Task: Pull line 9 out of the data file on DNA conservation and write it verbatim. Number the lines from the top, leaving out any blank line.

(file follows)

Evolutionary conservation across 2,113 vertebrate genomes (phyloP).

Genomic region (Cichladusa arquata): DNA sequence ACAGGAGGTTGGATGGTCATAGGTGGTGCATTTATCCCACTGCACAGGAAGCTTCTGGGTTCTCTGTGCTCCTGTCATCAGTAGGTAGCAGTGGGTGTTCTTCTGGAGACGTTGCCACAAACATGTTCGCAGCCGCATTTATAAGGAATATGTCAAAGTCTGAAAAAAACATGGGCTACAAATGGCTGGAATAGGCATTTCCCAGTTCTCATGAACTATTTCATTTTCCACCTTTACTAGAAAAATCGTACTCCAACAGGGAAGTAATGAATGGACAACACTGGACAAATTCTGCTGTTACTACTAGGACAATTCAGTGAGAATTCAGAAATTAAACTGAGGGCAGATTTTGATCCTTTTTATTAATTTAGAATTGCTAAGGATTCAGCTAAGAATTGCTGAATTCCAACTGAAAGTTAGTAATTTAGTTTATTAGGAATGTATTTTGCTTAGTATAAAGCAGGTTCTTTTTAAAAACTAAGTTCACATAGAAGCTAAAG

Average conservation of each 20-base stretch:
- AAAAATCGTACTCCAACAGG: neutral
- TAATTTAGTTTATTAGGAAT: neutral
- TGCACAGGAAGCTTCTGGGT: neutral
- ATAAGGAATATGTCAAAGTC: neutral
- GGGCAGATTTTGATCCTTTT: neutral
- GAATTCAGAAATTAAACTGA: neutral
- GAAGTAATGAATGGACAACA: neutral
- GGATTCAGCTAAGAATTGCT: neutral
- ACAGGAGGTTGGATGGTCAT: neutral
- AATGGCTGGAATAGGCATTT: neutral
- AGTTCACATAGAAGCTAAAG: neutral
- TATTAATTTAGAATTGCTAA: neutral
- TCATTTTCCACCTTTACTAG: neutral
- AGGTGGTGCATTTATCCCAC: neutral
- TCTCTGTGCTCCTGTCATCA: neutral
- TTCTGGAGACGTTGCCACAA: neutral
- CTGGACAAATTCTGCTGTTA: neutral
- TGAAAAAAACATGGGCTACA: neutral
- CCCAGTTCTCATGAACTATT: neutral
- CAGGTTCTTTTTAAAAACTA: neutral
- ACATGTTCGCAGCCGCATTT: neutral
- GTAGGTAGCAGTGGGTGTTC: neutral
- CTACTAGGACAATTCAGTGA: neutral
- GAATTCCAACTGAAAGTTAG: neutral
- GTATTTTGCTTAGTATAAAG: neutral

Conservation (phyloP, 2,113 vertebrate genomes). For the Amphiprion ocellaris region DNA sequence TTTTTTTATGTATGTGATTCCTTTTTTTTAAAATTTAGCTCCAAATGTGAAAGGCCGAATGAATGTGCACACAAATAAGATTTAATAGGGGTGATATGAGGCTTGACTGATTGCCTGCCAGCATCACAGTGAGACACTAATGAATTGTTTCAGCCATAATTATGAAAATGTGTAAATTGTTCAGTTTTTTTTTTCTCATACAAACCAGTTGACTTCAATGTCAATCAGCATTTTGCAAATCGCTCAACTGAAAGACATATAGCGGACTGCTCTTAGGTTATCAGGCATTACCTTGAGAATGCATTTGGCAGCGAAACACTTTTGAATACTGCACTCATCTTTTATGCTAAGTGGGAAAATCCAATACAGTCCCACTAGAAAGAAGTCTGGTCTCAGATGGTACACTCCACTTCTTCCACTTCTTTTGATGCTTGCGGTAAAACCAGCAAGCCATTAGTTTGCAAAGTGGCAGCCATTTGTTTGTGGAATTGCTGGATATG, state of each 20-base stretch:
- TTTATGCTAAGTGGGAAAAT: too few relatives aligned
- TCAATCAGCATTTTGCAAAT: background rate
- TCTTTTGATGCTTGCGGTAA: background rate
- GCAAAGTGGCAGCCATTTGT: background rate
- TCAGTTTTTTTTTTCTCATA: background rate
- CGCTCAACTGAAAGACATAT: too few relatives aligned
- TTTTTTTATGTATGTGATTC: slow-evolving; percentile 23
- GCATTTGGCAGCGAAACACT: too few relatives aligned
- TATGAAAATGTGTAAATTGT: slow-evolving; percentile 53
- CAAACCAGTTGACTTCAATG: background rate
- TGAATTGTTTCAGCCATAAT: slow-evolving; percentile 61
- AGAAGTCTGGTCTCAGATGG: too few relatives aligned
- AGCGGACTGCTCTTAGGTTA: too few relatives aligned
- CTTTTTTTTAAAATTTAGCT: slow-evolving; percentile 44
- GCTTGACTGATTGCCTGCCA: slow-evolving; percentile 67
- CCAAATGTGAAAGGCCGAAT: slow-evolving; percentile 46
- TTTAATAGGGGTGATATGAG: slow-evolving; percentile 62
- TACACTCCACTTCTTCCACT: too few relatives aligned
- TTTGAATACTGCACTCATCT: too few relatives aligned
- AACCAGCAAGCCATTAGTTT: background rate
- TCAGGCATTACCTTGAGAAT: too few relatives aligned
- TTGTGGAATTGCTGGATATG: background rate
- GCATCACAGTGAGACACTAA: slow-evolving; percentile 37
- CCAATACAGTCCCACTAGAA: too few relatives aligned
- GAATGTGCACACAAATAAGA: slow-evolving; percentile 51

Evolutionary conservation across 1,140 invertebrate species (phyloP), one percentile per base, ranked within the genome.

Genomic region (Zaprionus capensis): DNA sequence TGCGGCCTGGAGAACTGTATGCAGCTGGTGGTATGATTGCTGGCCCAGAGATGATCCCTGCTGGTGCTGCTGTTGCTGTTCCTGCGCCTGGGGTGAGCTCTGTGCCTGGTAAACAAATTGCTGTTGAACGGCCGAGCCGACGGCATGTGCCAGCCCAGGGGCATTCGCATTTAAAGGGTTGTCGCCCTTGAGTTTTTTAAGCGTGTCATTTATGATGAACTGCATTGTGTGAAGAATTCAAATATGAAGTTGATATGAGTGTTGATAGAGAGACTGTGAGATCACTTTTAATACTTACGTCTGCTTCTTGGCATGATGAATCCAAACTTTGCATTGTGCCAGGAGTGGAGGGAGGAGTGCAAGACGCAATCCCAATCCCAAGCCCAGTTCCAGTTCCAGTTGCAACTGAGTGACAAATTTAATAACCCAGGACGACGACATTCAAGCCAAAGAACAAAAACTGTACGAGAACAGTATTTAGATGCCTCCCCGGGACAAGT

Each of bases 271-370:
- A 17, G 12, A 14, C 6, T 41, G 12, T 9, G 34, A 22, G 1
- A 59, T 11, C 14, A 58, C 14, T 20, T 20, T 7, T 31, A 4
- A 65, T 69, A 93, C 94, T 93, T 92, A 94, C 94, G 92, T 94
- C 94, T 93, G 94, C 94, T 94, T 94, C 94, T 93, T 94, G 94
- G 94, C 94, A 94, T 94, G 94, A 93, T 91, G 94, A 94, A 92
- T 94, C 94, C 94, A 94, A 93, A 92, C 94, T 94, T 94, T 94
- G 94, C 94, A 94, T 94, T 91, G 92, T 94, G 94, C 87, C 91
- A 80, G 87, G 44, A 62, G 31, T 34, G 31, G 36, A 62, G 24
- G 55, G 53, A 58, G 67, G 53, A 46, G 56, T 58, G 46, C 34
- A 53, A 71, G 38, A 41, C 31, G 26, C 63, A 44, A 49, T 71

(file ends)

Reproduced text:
- GAATTCAGAAATTAAACTGA: neutral